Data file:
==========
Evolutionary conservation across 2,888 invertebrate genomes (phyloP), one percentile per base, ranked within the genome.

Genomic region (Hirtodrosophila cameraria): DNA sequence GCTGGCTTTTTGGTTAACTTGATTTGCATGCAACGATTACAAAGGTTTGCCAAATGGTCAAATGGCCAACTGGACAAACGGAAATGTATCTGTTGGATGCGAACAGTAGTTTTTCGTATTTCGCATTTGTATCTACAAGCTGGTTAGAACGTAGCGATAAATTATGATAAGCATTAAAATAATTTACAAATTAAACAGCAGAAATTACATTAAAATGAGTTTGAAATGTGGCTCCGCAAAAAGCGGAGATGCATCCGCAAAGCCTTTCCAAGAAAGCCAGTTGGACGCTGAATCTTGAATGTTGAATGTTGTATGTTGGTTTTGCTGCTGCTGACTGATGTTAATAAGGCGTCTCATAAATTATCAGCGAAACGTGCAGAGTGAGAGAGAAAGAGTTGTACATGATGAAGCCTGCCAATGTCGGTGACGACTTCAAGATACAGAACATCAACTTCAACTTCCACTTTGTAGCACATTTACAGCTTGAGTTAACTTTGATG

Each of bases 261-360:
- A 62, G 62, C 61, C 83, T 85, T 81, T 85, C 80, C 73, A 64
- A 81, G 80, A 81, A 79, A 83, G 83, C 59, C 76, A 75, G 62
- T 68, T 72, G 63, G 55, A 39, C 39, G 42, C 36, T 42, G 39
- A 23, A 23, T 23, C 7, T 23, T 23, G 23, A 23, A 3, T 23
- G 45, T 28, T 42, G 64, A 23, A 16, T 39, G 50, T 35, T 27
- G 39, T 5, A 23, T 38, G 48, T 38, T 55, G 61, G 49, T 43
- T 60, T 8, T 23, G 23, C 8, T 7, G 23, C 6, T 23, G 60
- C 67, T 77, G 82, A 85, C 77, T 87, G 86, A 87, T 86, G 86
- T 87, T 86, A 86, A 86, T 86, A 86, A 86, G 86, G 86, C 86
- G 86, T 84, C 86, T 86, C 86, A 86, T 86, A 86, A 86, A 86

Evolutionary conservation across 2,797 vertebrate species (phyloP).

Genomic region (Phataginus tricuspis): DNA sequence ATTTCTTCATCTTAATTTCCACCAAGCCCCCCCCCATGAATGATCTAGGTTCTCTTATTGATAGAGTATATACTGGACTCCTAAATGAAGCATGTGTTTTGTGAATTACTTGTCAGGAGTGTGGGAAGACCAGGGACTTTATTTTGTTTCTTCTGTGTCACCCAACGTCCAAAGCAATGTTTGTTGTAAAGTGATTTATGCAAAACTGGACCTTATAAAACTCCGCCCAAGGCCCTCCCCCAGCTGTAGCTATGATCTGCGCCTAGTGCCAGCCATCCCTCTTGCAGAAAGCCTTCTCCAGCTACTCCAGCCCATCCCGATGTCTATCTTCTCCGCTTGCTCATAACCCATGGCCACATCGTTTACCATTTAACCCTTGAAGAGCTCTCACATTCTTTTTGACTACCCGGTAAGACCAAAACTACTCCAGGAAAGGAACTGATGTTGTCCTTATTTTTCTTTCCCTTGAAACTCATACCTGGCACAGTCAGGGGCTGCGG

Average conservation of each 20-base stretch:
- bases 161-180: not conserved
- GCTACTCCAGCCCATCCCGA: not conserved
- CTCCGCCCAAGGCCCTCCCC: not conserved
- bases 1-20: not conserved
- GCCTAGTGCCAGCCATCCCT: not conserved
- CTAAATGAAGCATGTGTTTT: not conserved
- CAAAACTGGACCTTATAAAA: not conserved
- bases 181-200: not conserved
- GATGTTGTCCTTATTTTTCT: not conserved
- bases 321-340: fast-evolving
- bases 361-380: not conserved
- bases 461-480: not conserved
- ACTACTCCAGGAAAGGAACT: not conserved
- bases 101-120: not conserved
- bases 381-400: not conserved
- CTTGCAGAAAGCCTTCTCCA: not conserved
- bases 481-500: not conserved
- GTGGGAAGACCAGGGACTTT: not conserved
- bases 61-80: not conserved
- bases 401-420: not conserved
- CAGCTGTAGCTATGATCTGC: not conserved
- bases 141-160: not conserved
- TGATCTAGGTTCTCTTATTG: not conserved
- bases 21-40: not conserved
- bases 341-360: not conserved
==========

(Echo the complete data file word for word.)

Evolutionary conservation across 2,888 invertebrate genomes (phyloP), one percentile per base, ranked within the genome.

Genomic region (Hirtodrosophila cameraria): DNA sequence GCTGGCTTTTTGGTTAACTTGATTTGCATGCAACGATTACAAAGGTTTGCCAAATGGTCAAATGGCCAACTGGACAAACGGAAATGTATCTGTTGGATGCGAACAGTAGTTTTTCGTATTTCGCATTTGTATCTACAAGCTGGTTAGAACGTAGCGATAAATTATGATAAGCATTAAAATAATTTACAAATTAAACAGCAGAAATTACATTAAAATGAGTTTGAAATGTGGCTCCGCAAAAAGCGGAGATGCATCCGCAAAGCCTTTCCAAGAAAGCCAGTTGGACGCTGAATCTTGAATGTTGAATGTTGTATGTTGGTTTTGCTGCTGCTGACTGATGTTAATAAGGCGTCTCATAAATTATCAGCGAAACGTGCAGAGTGAGAGAGAAAGAGTTGTACATGATGAAGCCTGCCAATGTCGGTGACGACTTCAAGATACAGAACATCAACTTCAACTTCCACTTTGTAGCACATTTACAGCTTGAGTTAACTTTGATG

Each of bases 261-360:
- A 62, G 62, C 61, C 83, T 85, T 81, T 85, C 80, C 73, A 64
- A 81, G 80, A 81, A 79, A 83, G 83, C 59, C 76, A 75, G 62
- T 68, T 72, G 63, G 55, A 39, C 39, G 42, C 36, T 42, G 39
- A 23, A 23, T 23, C 7, T 23, T 23, G 23, A 23, A 3, T 23
- G 45, T 28, T 42, G 64, A 23, A 16, T 39, G 50, T 35, T 27
- G 39, T 5, A 23, T 38, G 48, T 38, T 55, G 61, G 49, T 43
- T 60, T 8, T 23, G 23, C 8, T 7, G 23, C 6, T 23, G 60
- C 67, T 77, G 82, A 85, C 77, T 87, G 86, A 87, T 86, G 86
- T 87, T 86, A 86, A 86, T 86, A 86, A 86, G 86, G 86, C 86
- G 86, T 84, C 86, T 86, C 86, A 86, T 86, A 86, A 86, A 86

Evolutionary conservation across 2,797 vertebrate species (phyloP).

Genomic region (Phataginus tricuspis): DNA sequence ATTTCTTCATCTTAATTTCCACCAAGCCCCCCCCCATGAATGATCTAGGTTCTCTTATTGATAGAGTATATACTGGACTCCTAAATGAAGCATGTGTTTTGTGAATTACTTGTCAGGAGTGTGGGAAGACCAGGGACTTTATTTTGTTTCTTCTGTGTCACCCAACGTCCAAAGCAATGTTTGTTGTAAAGTGATTTATGCAAAACTGGACCTTATAAAACTCCGCCCAAGGCCCTCCCCCAGCTGTAGCTATGATCTGCGCCTAGTGCCAGCCATCCCTCTTGCAGAAAGCCTTCTCCAGCTACTCCAGCCCATCCCGATGTCTATCTTCTCCGCTTGCTCATAACCCATGGCCACATCGTTTACCATTTAACCCTTGAAGAGCTCTCACATTCTTTTTGACTACCCGGTAAGACCAAAACTACTCCAGGAAAGGAACTGATGTTGTCCTTATTTTTCTTTCCCTTGAAACTCATACCTGGCACAGTCAGGGGCTGCGG

Average conservation of each 20-base stretch:
- bases 161-180: not conserved
- GCTACTCCAGCCCATCCCGA: not conserved
- CTCCGCCCAAGGCCCTCCCC: not conserved
- bases 1-20: not conserved
- GCCTAGTGCCAGCCATCCCT: not conserved
- CTAAATGAAGCATGTGTTTT: not conserved
- CAAAACTGGACCTTATAAAA: not conserved
- bases 181-200: not conserved
- GATGTTGTCCTTATTTTTCT: not conserved
- bases 321-340: fast-evolving
- bases 361-380: not conserved
- bases 461-480: not conserved
- ACTACTCCAGGAAAGGAACT: not conserved
- bases 101-120: not conserved
- bases 381-400: not conserved
- CTTGCAGAAAGCCTTCTCCA: not conserved
- bases 481-500: not conserved
- GTGGGAAGACCAGGGACTTT: not conserved
- bases 61-80: not conserved
- bases 401-420: not conserved
- CAGCTGTAGCTATGATCTGC: not conserved
- bases 141-160: not conserved
- TGATCTAGGTTCTCTTATTG: not conserved
- bases 21-40: not conserved
- bases 341-360: not conserved